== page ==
I have been a teacher for 30 years, a Headteacher for 15 years and, at the age of 53, this much I know about solving the teacher recruitment and retention crisis.
For a long time now I have been articulating this very simple argument:
- We can take it as a given that we all want pupils to make good progress in their learning.
- It is generally accepted that the quality of teaching is the most influential factor in determining the rate at which pupils make progress in their learning – broadly speaking, the better the teaching, the more progress pupils make over time.
- The new curriculum at primary and the new specifications at GCSE & A level are significantly more academically challenging than their predecessors.
- It follows, logically, then, that the best thing for our pupils is to be taught by well qualified, highly motivated, hard-working, happy, healthy, well trained, expert teachers.
- School leaders need to create a culture where the staff are looked after first, because that will give us the best chance to recruit and retain well qualified, highly motivated, hard-working, happy, healthy, well trained, expert teachers, which is the best thing for our pupils.
If I am wrong, please someone correct me.
To attract well qualified, highly motivated, hard-working, happy, healthy, well trained, expert teachers to join the profession, we have to create working conditions which are something like those articulated below by the American educator Roland S. Barth, a copy of which I was given by a colleague at Hove Park, Wayne Jones; I have had it posted on my office wall for the last 25 years:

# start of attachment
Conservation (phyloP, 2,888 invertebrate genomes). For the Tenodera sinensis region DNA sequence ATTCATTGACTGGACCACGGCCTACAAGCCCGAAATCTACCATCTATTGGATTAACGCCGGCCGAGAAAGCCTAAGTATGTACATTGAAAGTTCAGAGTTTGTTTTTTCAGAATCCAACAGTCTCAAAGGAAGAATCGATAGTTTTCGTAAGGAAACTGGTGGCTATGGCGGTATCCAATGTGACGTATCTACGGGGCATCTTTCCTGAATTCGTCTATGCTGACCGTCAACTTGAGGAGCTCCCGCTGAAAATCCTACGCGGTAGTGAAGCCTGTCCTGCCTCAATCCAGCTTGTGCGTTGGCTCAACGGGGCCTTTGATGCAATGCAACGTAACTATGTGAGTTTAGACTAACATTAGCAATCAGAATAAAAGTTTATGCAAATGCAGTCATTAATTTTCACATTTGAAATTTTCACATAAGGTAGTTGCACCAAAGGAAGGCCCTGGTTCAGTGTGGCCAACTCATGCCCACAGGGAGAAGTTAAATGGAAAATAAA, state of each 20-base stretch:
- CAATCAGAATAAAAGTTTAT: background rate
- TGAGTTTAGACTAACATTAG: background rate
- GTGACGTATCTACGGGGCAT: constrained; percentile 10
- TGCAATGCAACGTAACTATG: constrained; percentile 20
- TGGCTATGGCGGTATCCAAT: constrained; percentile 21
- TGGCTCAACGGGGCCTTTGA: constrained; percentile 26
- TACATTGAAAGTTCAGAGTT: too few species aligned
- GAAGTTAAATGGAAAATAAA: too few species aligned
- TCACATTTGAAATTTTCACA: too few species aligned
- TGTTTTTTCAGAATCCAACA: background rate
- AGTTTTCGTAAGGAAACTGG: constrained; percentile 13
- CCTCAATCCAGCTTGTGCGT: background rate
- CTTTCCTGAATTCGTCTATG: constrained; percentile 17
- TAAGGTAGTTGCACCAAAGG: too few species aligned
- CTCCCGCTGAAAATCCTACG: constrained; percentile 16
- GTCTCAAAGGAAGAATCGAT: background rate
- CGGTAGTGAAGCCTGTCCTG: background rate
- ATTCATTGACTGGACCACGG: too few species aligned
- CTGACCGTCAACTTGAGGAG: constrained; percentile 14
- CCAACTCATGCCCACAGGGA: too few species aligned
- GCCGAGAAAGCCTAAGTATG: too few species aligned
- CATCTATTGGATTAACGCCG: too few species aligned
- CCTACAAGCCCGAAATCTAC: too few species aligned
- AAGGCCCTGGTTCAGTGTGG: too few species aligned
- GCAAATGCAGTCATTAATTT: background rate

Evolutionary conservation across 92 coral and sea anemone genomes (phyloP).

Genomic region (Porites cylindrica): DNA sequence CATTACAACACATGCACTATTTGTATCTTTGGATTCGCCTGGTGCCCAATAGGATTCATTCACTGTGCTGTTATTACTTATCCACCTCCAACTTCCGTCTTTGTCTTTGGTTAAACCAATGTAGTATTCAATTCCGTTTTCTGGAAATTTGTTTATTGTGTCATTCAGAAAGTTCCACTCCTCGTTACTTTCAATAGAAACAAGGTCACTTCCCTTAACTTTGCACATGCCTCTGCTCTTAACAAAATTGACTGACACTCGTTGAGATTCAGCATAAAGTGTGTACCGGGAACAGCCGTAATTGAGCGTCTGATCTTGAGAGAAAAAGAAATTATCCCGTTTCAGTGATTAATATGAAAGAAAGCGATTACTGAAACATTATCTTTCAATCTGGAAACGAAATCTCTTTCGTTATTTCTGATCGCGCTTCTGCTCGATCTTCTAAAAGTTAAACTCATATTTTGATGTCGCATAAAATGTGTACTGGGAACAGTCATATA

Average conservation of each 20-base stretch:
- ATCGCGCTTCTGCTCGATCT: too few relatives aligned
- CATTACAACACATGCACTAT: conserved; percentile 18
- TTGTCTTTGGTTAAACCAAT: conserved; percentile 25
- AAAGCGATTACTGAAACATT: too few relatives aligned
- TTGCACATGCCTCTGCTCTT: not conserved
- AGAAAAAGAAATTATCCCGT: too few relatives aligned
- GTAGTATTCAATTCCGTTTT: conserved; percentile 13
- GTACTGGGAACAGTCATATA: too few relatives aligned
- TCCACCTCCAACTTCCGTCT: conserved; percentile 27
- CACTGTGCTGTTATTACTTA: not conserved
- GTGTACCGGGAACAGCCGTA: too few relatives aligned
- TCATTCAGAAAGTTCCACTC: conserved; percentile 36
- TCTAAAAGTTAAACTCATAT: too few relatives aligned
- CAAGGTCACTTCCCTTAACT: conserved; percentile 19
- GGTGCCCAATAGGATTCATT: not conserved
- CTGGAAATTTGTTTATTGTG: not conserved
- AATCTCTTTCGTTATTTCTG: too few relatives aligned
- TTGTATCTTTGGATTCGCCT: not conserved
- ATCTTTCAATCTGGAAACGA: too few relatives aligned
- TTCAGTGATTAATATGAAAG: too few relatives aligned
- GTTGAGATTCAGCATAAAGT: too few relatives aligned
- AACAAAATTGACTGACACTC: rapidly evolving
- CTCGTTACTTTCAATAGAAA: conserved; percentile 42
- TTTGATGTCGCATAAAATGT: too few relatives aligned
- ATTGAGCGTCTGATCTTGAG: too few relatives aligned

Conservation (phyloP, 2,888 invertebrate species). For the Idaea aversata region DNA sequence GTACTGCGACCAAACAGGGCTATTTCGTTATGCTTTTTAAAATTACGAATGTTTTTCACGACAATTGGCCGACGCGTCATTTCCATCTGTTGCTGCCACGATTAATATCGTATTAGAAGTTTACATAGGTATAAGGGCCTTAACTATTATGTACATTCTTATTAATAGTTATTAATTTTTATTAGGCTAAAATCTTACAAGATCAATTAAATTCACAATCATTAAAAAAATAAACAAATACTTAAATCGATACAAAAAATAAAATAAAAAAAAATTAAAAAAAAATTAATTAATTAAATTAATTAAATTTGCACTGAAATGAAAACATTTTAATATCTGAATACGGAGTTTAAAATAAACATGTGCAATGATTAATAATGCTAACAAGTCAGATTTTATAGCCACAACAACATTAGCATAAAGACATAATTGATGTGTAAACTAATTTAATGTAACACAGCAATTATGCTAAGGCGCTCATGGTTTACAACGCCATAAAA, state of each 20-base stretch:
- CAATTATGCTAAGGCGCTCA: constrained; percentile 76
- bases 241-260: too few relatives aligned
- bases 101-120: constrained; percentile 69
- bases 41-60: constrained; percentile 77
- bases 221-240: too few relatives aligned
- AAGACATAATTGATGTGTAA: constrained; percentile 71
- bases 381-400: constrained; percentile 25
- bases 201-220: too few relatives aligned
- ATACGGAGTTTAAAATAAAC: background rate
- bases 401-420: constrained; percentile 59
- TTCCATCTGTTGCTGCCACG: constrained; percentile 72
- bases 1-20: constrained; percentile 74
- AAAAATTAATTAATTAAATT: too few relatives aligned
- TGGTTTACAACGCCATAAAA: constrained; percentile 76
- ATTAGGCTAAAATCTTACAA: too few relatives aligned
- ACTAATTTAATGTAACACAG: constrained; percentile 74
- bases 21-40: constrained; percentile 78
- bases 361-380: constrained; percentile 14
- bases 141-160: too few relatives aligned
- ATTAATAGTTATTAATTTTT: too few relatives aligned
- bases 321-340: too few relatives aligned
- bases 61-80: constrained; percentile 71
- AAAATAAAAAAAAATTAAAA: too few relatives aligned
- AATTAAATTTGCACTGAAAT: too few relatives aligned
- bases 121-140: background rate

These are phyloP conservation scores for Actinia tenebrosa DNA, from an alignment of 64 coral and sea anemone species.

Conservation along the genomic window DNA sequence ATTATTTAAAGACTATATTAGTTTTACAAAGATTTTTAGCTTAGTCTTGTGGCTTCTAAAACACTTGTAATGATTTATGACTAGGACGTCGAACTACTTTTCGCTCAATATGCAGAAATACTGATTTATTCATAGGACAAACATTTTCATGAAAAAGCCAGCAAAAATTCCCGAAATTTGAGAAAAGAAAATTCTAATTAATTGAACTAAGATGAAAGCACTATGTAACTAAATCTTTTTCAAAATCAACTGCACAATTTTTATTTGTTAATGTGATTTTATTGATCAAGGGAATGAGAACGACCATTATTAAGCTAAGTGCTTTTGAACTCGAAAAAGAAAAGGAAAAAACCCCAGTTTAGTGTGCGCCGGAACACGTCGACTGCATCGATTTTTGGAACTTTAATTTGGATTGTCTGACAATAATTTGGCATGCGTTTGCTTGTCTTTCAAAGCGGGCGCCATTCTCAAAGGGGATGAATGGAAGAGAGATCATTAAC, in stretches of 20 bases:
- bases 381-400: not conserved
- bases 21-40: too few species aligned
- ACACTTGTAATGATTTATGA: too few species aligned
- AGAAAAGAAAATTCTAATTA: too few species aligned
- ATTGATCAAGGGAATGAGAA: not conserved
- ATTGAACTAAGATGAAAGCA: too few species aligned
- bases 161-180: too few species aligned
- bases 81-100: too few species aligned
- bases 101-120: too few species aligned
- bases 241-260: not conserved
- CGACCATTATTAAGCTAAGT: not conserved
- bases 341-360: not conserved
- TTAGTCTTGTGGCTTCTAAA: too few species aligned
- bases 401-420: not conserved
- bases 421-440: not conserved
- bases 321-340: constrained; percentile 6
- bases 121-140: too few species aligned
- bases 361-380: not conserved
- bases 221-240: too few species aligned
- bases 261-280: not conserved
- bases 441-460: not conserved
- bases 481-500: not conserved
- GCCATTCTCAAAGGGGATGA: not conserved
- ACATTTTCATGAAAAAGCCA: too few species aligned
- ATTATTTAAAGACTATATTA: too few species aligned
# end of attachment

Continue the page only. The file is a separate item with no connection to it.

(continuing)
A Personal Vision of an Idealised School Culture
Roland S Barth
‘I would welcome the chance to work in a school characterised by a high level of collegiality, a place teeming with frequent, helpful personal and professional interactions. I would become excited about life in a school where a climate of risk taking is deliberately fostered and where a safety net protects those who may risk and stumble. I would like to go each day to a school to be with other adults who genuinely wanted to be there, who really chose to be there because of the importance of their work to others and to themselves. I would not want to leave a school characterised by a profound respect for, and encouragement of, diversity, where important differences among children and adults were celebrated rather than seen as problems to remedy. For 190 days each year, I would like to attend an institution that accorded a special place to philosophers who constantly examine and question and frequently replace embedded practices by asking ‘why’ questions. And I could even reside for a while in a laundry dryer if accompanied by a great deal of humour that helps bond the community by assisting everyone through tough moments. I’d like to work in a school that constantly takes note of the stress and anxiety level on the one hand and standards on the other, all the while searching for the optimal relationship of low anxiety and high standards.’
At a time when there is a very real shortage of well qualified, highly motivated, hard-working, happy, healthy, well trained, expert teachers, school leaders would do well to review their organisations’ policies and ask themselves whether their policies are conducive to recruiting and retaining well qualified, highly motivated, hard-working, happy, healthy, well trained, expert teachers; if they are not, then they might change the policies until they are conducive to recruiting and retaining well qualified, highly motivated, hard-working, happy, healthy, well trained, expert teachers.